Elisa Giaccardi is Professor and Chair of Interactive Media Design at Delft University of Technology, where she leads the Connected Everyday Lab (http://www.connectedeverydaylab.org). From pioneering work in meta-design and participatory technology to the role of the non-human in a more-than-human world, Elisa’s research reflects an ongoing concern with design as a shared process of invention of reality and a fascination for the role that technology can play. Currently, she is establishing thing-centred design as a novel design framework and methodology that helps designers move past the blind spots of human-centered design in a “more than-human” world. Thing-centred design looks at artifacts as co-performers of practice next to humans, and thus as potential co-researchers and co-designers in the design process. In addition to academic research, Elisa works with companies and consulting firms to explore how thing-centred design can offer additional resources to human imagination and capabilities in the context of design practice.
Cameron Tonkinwise is Professor of Design at the University of New South Wales Art and Design. Previously, he was the Director of Design Studies and Doctoral Studies at Carnegie Mellon University’s School of Design. Before that he was the Associate Dean Sustainability at Parsons The New School for Design and co-Chair of the Tishman Environment and Design Center at the New School in NYC. Cameron has a background in continental philosophy and continues to research what design practice can learn from material cultural studies and sociologies of technology. His primary area of research and teaching is Sustainable Design. Cameron is widely published on the ways in which Service Design can advance Social Sustainability by decoupling use and ownership – what these days is referred to as the ‘Sharing Economy.’ He has also been a strong advocated for the importance of critical practice-based design research. Cameron’s current focus, in collaboration with colleagues at CMU and an international network of scholarpractitioners, is Transition Design – design-enabled multi-level, multi-stage structural change toward more sustainable futures.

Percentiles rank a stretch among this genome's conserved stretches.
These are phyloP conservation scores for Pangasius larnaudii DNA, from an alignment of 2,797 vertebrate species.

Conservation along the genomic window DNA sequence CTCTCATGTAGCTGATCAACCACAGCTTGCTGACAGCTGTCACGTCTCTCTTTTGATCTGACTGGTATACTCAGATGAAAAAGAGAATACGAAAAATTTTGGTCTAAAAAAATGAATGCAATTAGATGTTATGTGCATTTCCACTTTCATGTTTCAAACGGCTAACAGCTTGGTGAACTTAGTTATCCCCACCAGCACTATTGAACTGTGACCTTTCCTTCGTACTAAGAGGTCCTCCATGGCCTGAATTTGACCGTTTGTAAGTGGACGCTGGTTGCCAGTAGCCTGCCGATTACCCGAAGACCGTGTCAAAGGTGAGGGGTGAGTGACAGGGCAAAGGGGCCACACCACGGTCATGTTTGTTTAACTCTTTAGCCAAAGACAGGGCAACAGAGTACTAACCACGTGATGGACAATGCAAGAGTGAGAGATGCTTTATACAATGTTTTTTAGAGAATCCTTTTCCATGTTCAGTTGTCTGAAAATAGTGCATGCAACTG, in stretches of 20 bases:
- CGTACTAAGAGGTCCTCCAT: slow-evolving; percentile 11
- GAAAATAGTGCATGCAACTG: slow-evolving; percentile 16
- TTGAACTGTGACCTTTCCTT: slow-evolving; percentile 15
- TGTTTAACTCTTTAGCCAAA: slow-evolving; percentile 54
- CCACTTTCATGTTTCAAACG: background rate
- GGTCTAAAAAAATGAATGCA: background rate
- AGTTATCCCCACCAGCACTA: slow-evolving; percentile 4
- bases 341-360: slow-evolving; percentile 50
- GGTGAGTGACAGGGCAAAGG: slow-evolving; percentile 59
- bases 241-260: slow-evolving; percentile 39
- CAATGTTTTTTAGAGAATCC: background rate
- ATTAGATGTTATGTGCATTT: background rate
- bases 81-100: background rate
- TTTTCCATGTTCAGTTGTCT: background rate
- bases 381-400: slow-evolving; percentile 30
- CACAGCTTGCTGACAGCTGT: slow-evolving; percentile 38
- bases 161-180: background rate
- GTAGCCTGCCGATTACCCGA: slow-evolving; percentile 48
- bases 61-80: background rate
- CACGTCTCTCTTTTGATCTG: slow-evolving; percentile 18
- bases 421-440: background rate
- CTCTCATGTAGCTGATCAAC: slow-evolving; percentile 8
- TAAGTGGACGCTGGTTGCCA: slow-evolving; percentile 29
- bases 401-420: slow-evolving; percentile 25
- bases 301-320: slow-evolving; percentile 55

Peter-Paul Verbeek (1970) is distinguished professor of philosophy of technology at the Department of Philosophy of the University of Twente. He is chair of the Philosophy of Human-Technology Relations research group and co-director of the DesignLab of the University of Twente. He is also honorary professor of Techno-Anthropology at Aalborg University, including its Copenhagen campus. His research focuses on the philosophy of human-technology relations, in relation to philosophical theory, ethical reflection, and practices of design and innovation.
Verbeek serves as a chairperson of the UNESCO World Commission for the Ethics of Science and Technology (COMEST).
Peter-Paul Verbeek is author of Moralizing Technology: Understanding and Designing the Morality of Things (University of Chicago Press, 2011), in which he analyzes the moral significance of technologies, and its implications for ethical theory and for design practices. He also published What Things Do: Philosophical Reflections on Technology, Agency, and Design (Penn State University Press, 2005), which investigates how technologies mediate human actions and experiences, with applications to industrial design.